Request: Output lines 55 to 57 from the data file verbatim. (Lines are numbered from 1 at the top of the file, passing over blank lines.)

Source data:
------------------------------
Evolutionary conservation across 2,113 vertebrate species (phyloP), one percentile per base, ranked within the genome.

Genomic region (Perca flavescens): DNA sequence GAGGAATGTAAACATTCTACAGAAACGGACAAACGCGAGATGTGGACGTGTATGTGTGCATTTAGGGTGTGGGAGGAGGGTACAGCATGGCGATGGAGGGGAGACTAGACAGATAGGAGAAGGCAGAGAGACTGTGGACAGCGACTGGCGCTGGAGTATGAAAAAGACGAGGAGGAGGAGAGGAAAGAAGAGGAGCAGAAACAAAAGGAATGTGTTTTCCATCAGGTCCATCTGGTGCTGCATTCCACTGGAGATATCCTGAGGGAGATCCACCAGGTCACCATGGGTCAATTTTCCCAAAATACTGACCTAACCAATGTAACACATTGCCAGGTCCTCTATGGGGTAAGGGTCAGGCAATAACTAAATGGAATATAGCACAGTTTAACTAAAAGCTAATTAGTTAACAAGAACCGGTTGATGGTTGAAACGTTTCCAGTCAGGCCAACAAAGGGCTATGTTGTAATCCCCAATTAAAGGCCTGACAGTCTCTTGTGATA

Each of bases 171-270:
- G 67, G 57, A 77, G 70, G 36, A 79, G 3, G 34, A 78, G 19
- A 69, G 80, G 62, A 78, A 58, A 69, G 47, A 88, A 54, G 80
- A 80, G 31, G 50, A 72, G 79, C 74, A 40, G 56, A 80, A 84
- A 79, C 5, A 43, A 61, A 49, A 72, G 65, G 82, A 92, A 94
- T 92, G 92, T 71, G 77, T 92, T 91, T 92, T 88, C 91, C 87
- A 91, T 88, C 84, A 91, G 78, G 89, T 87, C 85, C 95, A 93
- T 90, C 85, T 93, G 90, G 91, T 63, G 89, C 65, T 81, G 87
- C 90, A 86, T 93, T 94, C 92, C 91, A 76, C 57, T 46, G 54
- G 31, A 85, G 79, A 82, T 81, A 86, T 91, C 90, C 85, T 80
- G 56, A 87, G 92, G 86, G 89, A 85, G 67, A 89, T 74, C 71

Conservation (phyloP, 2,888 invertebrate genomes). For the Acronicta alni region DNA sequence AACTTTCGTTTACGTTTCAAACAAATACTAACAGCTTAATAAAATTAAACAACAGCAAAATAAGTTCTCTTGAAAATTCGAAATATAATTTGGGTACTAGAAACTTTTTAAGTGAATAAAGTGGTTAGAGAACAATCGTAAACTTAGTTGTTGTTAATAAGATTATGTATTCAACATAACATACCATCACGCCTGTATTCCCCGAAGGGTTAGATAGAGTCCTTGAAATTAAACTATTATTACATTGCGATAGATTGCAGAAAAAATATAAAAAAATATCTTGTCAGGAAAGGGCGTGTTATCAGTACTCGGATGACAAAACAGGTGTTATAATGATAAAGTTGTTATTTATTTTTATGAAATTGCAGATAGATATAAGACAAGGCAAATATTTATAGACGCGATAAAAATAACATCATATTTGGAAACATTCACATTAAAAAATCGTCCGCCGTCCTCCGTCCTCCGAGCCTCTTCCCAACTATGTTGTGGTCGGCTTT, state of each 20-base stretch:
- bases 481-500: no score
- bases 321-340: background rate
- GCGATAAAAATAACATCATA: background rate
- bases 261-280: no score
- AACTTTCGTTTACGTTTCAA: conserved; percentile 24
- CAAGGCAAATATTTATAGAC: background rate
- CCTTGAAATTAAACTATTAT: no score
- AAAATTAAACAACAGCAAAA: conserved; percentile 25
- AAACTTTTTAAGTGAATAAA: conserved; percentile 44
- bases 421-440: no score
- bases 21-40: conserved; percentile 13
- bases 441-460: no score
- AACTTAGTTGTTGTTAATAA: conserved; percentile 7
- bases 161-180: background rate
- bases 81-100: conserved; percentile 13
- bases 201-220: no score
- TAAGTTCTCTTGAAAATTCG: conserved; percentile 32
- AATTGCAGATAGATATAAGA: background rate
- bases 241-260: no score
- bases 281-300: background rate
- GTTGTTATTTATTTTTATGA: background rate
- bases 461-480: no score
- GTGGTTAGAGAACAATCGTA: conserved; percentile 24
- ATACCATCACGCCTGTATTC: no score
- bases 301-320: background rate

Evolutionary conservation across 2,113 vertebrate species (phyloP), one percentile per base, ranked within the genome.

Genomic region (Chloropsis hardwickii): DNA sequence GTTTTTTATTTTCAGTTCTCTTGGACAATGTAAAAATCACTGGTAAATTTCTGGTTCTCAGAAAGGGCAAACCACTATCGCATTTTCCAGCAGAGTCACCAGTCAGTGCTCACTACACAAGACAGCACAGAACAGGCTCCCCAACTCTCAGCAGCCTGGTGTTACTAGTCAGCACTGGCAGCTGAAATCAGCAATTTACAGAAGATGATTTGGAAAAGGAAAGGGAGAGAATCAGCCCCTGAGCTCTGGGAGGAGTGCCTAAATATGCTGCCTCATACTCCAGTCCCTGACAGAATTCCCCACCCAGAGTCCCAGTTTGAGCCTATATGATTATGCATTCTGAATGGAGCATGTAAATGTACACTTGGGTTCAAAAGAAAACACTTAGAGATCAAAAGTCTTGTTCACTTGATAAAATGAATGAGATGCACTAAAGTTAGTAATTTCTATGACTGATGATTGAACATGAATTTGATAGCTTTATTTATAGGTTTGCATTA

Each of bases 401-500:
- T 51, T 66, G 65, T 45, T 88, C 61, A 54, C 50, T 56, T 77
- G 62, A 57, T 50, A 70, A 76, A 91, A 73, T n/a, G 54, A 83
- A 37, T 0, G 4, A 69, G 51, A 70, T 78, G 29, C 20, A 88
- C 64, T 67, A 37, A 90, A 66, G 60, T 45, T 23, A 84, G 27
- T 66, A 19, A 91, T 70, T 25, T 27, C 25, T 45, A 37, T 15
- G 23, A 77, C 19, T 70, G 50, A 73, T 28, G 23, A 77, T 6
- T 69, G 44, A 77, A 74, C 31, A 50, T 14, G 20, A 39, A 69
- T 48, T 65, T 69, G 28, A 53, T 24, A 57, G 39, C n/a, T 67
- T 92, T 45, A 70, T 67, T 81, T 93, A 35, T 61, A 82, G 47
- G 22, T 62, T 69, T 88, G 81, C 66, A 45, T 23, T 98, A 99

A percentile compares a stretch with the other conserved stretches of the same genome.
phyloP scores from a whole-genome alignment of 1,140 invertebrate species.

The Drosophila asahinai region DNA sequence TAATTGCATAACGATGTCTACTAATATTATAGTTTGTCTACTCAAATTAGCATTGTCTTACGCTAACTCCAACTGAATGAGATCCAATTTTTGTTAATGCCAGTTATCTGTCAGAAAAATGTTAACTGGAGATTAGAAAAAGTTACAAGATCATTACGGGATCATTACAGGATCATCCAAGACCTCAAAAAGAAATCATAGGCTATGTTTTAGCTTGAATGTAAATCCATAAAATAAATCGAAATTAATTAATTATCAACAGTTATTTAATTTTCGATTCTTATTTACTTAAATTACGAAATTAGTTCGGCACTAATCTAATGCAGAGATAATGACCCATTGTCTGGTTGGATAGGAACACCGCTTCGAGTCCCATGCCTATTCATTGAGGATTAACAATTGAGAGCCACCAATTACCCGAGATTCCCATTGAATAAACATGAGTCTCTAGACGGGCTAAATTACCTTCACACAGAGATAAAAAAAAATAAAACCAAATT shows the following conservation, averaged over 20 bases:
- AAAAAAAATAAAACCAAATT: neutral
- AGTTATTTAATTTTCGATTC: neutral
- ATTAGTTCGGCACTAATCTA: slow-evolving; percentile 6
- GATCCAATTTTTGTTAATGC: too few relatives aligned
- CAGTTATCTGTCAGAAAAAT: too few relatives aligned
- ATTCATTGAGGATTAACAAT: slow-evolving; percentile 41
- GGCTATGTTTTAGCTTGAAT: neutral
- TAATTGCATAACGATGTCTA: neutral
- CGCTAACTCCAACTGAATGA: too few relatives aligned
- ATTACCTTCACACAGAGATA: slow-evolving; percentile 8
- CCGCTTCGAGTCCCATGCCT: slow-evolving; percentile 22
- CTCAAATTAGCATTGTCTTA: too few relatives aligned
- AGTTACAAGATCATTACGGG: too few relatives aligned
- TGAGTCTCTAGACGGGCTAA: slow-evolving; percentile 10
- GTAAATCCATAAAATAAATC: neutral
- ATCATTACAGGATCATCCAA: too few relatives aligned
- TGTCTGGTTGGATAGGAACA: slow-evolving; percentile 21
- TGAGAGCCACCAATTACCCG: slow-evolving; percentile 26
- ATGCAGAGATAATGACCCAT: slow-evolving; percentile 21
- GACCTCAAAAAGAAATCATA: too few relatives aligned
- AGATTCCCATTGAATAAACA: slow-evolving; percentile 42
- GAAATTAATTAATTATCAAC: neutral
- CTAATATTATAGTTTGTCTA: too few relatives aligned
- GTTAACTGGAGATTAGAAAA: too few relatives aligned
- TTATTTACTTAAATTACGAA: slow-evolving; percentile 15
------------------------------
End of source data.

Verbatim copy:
The Drosophila asahinai region DNA sequence TAATTGCATAACGATGTCTACTAATATTATAGTTTGTCTACTCAAATTAGCATTGTCTTACGCTAACTCCAACTGAATGAGATCCAATTTTTGTTAATGCCAGTTATCTGTCAGAAAAATGTTAACTGGAGATTAGAAAAAGTTACAAGATCATTACGGGATCATTACAGGATCATCCAAGACCTCAAAAAGAAATCATAGGCTATGTTTTAGCTTGAATGTAAATCCATAAAATAAATCGAAATTAATTAATTATCAACAGTTATTTAATTTTCGATTCTTATTTACTTAAATTACGAAATTAGTTCGGCACTAATCTAATGCAGAGATAATGACCCATTGTCTGGTTGGATAGGAACACCGCTTCGAGTCCCATGCCTATTCATTGAGGATTAACAATTGAGAGCCACCAATTACCCGAGATTCCCATTGAATAAACATGAGTCTCTAGACGGGCTAAATTACCTTCACACAGAGATAAAAAAAAATAAAACCAAATT shows the following conservation, averaged over 20 bases:
- AAAAAAAATAAAACCAAATT: neutral
- AGTTATTTAATTTTCGATTC: neutral